How To Prepare For The Mediation Process
Marc Bhalla: I have a form, and I think I've sent it to you to include with this, that I provide to my clients. It's been very successful in the past. It's a form that helps somebody prepare for an awkward conversation.
It's pretty much an exercise that's intended to give a little bit of self-reflection. Basically, it has you focus on what it is you want to accomplish out of the discussion. I'm thinking about the best way to go about accomplishing what you want. I like to give the example that telling someone that they have a lousy taste in music might not be the best way to convince them to turn down their stereo. If you do want somebody to turn down their stereo, there maybe other things you can say to them to encourage them to do that, and so often, it's the choice of words, the choice of tone.
Increasingly these days, with emails and text messages, so much can get lost in translation in some of those things, that spending a little bit of time to think it through and to strategize helps equip you to get make the best of the situation.
Rafal Dyrda: Thank you for the form. We're going to include it underneath the video on this episode so people can download it and utilize it for their benefit. Looks like you're pretty organized. Is there a specific process you follow with new clients to make this as seamless and as painless as possible?
Marc's Condominium Mediation Process
Marc Bhalla: I try to provide all clients, new or old, as much information as possible about mediation and how to prepare. Various articles I've written or the years, that sort of thing. If they have legal counsel, I try to work with their legal counsel to make sure that they get those materials and have the opportunity to think through what they're going to be participating in, in the process. It's really a question though, of making sure that they are comfortable to make the most out of their situation.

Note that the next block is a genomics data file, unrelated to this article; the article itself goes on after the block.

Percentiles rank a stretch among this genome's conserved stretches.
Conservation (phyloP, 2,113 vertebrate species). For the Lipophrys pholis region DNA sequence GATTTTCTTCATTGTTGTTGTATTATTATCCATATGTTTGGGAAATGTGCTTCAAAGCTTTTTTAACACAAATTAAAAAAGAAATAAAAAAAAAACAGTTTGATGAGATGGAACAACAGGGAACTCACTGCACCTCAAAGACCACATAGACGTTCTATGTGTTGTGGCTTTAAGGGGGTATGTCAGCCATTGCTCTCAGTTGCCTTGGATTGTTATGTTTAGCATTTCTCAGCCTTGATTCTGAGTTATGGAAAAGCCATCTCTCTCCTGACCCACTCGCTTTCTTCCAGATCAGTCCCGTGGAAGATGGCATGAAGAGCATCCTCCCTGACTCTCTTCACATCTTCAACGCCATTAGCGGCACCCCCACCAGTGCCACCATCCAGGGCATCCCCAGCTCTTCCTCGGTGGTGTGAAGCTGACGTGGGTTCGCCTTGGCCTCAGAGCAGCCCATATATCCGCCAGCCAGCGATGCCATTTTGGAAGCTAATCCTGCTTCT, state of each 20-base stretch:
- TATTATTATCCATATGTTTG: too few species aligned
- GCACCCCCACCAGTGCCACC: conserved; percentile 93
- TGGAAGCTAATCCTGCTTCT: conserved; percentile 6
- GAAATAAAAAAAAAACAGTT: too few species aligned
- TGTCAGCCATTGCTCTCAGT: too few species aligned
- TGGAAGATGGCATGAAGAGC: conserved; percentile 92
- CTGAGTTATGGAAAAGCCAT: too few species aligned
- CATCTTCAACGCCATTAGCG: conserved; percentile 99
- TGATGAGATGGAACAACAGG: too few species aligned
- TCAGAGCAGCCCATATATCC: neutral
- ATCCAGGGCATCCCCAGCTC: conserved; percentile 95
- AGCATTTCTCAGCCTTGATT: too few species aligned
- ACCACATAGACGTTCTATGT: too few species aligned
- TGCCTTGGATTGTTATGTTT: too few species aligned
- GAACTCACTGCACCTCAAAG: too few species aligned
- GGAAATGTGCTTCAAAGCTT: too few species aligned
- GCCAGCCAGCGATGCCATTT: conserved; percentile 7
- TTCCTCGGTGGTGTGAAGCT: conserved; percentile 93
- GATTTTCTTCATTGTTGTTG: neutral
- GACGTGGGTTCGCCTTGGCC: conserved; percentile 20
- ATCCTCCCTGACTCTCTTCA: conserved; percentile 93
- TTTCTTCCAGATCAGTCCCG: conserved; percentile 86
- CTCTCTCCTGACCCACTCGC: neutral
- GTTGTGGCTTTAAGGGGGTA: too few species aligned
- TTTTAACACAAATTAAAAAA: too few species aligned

Rafal Dyrda: You did mention bringing in lawyers and things like that. Is the mediation process set in stone? Is it like going to court or is it more a little bit more flexible?
Marc Bhalla: This is something that does create a little bit of a controversy in the ADI, the Alternative Dispute Resolution community because I'm a very, very big believer that a tell-tale sign that a mediator is inexperienced is if they provide you with a pre-set agenda or tell you that the process is fixed.
There are times when it comes to training new mediators that we use a set process to help them get familiar with how things are going to go. There are times with some community organizations or formalized dispute resolution systems within companies that has a set process designed to be systematic. The problem with that is if you make the process as much of the parties who are participating their process, as well as your own, you're able to cater it to their comfort.
As I've mentioned, I found that if someone is comfortable participating in a mediation, they tend to be able to get the most out of the mediation opportunity. An example is, traditionally in mediation at the start of it, everybody would come together in the same room around the table and talk.